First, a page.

Monika L. Metzger1,2, Amy L. Billett3, Alison M. Friedmann4, Matthew J. Krasin5, Howard J. Weinstein4, Eric C. Larsen6, Karen J. Marcus7, Chen Li8, Zhaohua Lu8, Sarah S. Donaldson9, Michael P. Link10, Melissa M. Hudson1,2
1 Department of Oncology, St. Jude Children's Research Hospital, Memphis, TN, 2 University of Tennessee Health Sciences Center, Memphis, TN, 3 Pediatric Oncology Children's Hospital Boston, Dana-Farber Cancer Institute, Boston, MA, 4 Pediatric Hematology-Oncology, Massachusetts General Hospital, Boston, MA, 5 Department of Radiological Sciences, St. Jude Children's Research Hospital, Memphis, TN, 6 Pediatric Hematology-Oncology, Children's Medical Center, Maine, ME, 7 Division of Radiation Oncology, Children‘s Hospital Boston Dana-Farber Cancer Institute, Boston, MA, 8 Department of Biostatistics, St Jude Children's Research Hospital, Memphis, TN, 9 Department of Radiation Oncology, Stanford University School of Medicine, Stanford, CA, 10 Department of Pediatrics, Stanford University School of Medicine, Stanford, CA
Purpose: To evaluate the efficacy of 12 weeks of Stanford V chemotherapy (prednisone, vinblastine, doxorubicin, nitrogen mustard, etoposide, vincristine, and bleomycin) without routine growth factor support plus response-adapted low-dose, conformal radiotherapy (CRT) in children and adolescents with unfavorable or intermediate risk Hodgkin lymphoma (HL) respectively.
Patients and methods: Multi-institutional (St. Jude Children's Research Hospital, Stanford University, Children's Hospital Boston, Massachusetts General Hospital and Maine Children's Hospital) clinical trial. One hundred ninety-three patients with clinical stages IB (n = 1), IIA (n = 47), IIB (n = 38), IIIB (n = 17), IVA (n = 26), and IVB (n = 49) HL were treated with 12 weeks of Stanford V chemotherapy and low dose CRT between August 2002 and October 2010. Involved nodal sites in complete remission (CR, defined as > 75% shrinkage of the original tumor and PET negative) after 8 weeks of Stanford V received 15 Gy RT; those sites that achieved only partial response received 25.5 Gy RT after completion of all 12 weeks of chemotherapy. CRT fields were individually tailored for both the high-risk group (IIB, IIIB and IV) and the intermediate-risk group (IB, IIA with > 2 nodal sites, mediastinal bulk or extranodal extension or IIIA) to avoid excess organ and tissue exposure.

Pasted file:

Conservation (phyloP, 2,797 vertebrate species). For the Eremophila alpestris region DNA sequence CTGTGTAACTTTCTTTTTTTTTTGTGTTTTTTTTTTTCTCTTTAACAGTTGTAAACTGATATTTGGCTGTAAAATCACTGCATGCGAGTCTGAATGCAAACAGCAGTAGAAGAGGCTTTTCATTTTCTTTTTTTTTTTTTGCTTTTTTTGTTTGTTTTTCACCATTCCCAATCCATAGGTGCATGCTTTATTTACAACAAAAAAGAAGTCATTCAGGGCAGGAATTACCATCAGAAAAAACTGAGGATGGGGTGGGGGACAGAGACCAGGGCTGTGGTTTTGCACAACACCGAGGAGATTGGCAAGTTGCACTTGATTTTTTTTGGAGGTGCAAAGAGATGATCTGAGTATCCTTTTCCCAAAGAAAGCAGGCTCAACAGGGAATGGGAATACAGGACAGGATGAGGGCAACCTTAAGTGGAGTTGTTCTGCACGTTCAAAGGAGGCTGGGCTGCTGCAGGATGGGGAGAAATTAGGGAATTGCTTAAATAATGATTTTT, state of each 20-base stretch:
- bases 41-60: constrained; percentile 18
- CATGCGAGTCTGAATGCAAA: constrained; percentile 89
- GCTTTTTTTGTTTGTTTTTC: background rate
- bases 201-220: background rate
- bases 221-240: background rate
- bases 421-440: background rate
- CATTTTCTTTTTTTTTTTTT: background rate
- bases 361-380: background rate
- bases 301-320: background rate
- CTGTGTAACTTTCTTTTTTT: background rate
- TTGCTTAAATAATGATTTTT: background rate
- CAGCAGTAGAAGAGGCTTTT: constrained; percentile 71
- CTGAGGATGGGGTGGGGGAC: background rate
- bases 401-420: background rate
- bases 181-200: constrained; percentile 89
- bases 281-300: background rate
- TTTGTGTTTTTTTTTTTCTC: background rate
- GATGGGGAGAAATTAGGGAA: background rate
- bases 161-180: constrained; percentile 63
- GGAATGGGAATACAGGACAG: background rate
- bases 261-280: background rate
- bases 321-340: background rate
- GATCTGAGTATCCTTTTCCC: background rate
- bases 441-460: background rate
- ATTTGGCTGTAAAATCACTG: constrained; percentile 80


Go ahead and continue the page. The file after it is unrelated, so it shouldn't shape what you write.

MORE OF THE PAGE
Results: With a median follow-up of 8.8 years, the 5-year overall and event-free survival (EFS) are 97% (SE = 1%) and 84% (SE = 3%) respectively for the entire cohort – 5-year EFS of 81% for the unfavorable risk and 92% for the intermediate risk group (P = 0.12). Most common toxicities were grade 3 hematologic with 308 episodes of neutropenia in 142 patients (74%) and 123 episodes of anemia in 77 patients (40%); Fever and neutropenia occurred 23 times in 20 patients (10%).
Conclusion: Risk-adapted, combined-modality therapy using 12 weeks of Stanford V chemotherapy plus CRT is well tolerated in in children and adolescents with manageable acute toxicities. Overall survival is comparable to other more intense chemotherapy regimens. Future high-risk front-line therapies may consider a Stanford V backbone with targeted intensification and further modification of the CRT.